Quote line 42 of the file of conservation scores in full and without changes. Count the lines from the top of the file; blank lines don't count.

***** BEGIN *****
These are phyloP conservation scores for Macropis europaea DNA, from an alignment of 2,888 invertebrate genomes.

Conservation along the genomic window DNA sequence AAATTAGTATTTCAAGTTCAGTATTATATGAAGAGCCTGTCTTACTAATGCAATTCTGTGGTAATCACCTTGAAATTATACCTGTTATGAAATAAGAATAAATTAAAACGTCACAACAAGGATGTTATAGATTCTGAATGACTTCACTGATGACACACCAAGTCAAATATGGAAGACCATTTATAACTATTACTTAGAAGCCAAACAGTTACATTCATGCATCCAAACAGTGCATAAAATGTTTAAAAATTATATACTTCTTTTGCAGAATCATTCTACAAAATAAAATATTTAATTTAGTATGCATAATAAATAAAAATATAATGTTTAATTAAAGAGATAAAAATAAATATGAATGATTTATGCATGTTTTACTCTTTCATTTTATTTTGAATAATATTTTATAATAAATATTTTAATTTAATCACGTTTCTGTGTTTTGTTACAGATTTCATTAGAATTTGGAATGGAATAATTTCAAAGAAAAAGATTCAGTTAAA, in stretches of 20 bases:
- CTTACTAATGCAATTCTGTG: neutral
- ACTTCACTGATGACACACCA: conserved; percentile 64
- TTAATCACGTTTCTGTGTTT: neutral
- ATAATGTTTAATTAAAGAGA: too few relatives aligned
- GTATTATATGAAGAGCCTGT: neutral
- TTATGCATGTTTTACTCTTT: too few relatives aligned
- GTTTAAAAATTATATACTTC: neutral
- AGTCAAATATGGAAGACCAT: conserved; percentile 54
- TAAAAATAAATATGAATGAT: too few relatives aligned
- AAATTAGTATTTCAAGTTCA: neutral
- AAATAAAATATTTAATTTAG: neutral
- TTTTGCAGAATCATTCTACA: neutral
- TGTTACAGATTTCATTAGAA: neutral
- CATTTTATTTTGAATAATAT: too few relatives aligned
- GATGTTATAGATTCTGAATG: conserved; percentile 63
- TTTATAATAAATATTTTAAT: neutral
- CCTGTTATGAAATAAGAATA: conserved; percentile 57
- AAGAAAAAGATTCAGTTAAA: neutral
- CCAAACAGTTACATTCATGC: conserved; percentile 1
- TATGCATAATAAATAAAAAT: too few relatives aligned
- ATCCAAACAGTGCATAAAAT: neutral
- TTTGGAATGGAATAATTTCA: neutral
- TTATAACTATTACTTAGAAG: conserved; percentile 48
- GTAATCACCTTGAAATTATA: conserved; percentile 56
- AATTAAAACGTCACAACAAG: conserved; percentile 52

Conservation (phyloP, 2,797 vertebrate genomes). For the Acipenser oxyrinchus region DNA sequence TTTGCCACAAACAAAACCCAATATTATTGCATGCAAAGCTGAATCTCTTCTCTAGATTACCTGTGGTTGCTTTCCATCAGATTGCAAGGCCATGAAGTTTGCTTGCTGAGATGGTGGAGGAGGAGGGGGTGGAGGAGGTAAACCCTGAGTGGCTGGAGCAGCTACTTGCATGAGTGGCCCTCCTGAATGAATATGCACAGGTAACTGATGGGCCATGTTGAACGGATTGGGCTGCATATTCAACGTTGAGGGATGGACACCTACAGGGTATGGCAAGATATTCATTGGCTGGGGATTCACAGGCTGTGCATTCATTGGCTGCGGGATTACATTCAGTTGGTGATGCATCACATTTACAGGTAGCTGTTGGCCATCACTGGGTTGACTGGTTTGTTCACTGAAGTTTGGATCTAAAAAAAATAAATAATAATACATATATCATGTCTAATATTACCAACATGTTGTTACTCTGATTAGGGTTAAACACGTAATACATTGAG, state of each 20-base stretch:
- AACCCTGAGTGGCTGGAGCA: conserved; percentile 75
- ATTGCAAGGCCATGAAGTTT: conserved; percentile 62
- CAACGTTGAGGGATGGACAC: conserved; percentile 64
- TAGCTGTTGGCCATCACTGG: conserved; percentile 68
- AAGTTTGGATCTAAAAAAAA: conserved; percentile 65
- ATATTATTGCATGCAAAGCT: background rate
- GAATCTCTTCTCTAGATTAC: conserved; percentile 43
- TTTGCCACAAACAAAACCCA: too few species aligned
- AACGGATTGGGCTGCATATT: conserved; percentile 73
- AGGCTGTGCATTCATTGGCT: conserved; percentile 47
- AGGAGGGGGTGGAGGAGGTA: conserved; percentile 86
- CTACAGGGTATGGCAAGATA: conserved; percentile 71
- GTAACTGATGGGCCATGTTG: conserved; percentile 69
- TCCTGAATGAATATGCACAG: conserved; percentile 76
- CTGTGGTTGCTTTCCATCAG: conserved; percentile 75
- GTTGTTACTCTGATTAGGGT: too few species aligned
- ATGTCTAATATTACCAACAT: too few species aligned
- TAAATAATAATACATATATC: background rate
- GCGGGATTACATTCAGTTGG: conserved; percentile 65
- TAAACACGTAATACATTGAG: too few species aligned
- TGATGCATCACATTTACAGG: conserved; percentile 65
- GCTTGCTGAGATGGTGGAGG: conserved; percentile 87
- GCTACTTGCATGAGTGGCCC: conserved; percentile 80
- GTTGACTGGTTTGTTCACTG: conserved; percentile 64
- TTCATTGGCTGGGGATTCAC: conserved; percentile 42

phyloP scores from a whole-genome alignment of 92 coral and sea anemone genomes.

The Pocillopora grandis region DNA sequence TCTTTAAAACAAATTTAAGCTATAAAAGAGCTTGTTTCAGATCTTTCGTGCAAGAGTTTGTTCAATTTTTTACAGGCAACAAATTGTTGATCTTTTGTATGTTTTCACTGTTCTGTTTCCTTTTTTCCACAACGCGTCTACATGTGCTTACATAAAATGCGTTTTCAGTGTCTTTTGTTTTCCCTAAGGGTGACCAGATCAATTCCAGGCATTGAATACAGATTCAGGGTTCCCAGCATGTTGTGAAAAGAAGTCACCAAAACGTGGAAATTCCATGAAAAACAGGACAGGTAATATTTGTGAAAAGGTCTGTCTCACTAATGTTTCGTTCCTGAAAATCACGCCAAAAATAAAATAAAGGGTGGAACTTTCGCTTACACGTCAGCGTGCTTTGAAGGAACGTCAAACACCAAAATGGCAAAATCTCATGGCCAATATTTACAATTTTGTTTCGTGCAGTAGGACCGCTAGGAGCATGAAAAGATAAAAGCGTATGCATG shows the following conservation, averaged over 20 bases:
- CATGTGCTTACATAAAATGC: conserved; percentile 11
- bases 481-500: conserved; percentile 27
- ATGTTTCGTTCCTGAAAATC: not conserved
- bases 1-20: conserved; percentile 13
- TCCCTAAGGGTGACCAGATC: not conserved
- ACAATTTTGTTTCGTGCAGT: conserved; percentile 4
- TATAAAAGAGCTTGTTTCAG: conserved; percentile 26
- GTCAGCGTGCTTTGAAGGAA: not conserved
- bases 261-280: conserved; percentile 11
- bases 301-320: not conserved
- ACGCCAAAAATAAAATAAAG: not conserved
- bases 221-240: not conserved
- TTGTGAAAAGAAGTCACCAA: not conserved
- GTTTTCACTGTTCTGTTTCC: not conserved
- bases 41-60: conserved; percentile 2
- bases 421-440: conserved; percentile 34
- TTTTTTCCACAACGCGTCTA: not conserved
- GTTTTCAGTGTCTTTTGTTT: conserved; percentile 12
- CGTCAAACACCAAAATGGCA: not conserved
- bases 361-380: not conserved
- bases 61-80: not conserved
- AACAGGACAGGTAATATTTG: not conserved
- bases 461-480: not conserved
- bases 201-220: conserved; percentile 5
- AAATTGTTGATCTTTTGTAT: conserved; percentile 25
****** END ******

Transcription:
- TCCTGAATGAATATGCACAG: conserved; percentile 76